How Asia's LNG Sector Will Drive Exxon Mobil's Growth
NEW YORK (TheStreet) - Exxon Mobil
The oil behemoth's LNG project in Papua New Guinea, or PNG, is nearing completion in June, four months before originally planned. Exxon Mobil has already contracted more than 95% of the supplies to four Asian buyers. Moreover, the Asian market-focused Gorgon LNG project in Australia, in which Exxon Mobil holds a minority stake, could also come online by 2015.
Through these projects, Exxon Mobil will increase its supplies to Asia, where LNG commands a higher price compared to other regions, of more than $14 per million British thermal units (MMBtu). An increase in supplies to Asian markets can, therefore, drive the company's earnings growth.
Moreover, Exxon Mobil's initial deliveries from PNG will likely be spot cargoes. Although LNG spot prices have recently shown weakness, they are still above $15 per MMBtu. Moreover, the spot prices could increase in the next couple of months ahead of the uptake in demand in the summer season.
Exxon Mobil's shares, currently around $100, are up 12.7% over the last 12 months.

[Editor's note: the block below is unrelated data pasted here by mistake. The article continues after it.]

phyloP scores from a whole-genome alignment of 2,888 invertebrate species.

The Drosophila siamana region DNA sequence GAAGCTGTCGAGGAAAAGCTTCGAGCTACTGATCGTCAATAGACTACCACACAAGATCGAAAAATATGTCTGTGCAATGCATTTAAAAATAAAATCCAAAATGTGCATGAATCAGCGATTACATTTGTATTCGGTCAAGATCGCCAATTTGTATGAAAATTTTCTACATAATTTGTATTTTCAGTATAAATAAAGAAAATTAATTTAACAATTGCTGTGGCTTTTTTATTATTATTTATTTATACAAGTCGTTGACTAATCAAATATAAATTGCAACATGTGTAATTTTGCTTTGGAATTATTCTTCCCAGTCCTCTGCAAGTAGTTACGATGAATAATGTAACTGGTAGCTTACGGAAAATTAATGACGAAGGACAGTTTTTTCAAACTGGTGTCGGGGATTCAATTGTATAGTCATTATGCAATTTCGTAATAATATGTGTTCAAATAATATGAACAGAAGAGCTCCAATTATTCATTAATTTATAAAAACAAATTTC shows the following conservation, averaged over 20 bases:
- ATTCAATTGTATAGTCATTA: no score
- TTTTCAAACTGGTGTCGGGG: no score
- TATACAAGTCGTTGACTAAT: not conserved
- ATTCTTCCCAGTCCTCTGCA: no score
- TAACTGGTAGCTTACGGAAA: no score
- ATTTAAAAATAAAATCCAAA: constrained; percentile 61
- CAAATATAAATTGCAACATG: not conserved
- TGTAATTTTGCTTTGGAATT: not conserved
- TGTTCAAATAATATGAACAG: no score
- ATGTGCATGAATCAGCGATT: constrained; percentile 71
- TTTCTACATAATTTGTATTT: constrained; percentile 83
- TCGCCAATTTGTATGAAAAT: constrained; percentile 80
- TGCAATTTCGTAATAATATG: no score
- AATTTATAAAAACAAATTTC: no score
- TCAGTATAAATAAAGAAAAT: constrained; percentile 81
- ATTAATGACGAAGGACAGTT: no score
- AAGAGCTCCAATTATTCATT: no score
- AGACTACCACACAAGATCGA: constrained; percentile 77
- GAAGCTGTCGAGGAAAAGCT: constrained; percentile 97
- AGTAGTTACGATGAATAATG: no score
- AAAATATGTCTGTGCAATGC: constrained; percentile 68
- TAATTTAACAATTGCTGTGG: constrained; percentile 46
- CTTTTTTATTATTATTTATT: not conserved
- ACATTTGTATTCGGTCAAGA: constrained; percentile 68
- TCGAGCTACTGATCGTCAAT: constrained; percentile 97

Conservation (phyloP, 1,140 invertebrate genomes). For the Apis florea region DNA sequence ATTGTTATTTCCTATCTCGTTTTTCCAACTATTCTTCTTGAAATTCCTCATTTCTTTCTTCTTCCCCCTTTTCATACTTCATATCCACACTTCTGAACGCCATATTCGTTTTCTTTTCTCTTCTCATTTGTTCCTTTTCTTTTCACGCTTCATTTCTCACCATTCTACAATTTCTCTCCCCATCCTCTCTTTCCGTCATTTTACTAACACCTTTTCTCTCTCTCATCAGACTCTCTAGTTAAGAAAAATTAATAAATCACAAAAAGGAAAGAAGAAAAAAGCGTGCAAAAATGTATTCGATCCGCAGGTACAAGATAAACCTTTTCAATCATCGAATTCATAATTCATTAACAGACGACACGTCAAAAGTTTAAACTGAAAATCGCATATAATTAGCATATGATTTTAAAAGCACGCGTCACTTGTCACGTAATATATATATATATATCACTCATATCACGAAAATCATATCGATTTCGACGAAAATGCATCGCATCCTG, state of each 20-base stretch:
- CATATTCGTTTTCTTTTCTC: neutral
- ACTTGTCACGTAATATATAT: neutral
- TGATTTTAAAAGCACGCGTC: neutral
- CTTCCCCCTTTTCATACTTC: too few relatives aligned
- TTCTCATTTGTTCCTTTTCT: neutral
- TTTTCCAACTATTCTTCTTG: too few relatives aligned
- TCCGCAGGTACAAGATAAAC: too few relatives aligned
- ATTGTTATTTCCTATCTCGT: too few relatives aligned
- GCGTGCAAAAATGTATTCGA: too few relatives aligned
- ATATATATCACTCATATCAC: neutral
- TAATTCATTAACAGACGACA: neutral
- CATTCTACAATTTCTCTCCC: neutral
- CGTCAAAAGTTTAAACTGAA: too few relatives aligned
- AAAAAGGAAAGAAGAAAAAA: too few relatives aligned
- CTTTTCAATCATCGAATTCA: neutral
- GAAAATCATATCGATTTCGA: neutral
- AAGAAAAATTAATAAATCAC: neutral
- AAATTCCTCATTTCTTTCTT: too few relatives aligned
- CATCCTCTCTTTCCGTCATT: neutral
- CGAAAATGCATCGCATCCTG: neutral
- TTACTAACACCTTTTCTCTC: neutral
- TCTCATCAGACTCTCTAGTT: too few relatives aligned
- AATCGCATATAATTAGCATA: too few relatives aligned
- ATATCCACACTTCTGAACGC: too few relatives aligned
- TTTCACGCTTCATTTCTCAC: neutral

Exxon Mobil has a significant global position in LNG projects around the world, particularly in Qatar and Indonesia where the company has 65 million tons of annual liquefaction capacity. Its portfolio includes four of the world's largest LNG trains, each with capacity of 7.8 million tons per year.
The global LNG demand will be driven by the energy-hungry Asian economies where, analysts believe, the rising levels of pollution and income has created a healthy business environment. China and India will emerge as the new demand centers, as opposed to Japan, South Korea and Taiwan that have traditionally been the largest importers of LNG.
Last year, China unveiled a new natural gas policy that prioritized the use of LNG in the transport sector due to pollution concerns. LNG is the cleaner alternative to diesel, which is normally used to fuel the vehicles in the country. Moreover, when natural gas is used for electricity generation, it emits 60% less carbon than coal.
In 2013, China's LNG imports climbed 23% to its highest ever level of 18 million tons. By 2020, the country's demand for natural gas could triple. Since half of its gas imports consist of LNG, therefore, China's demand for LNG will remain robust.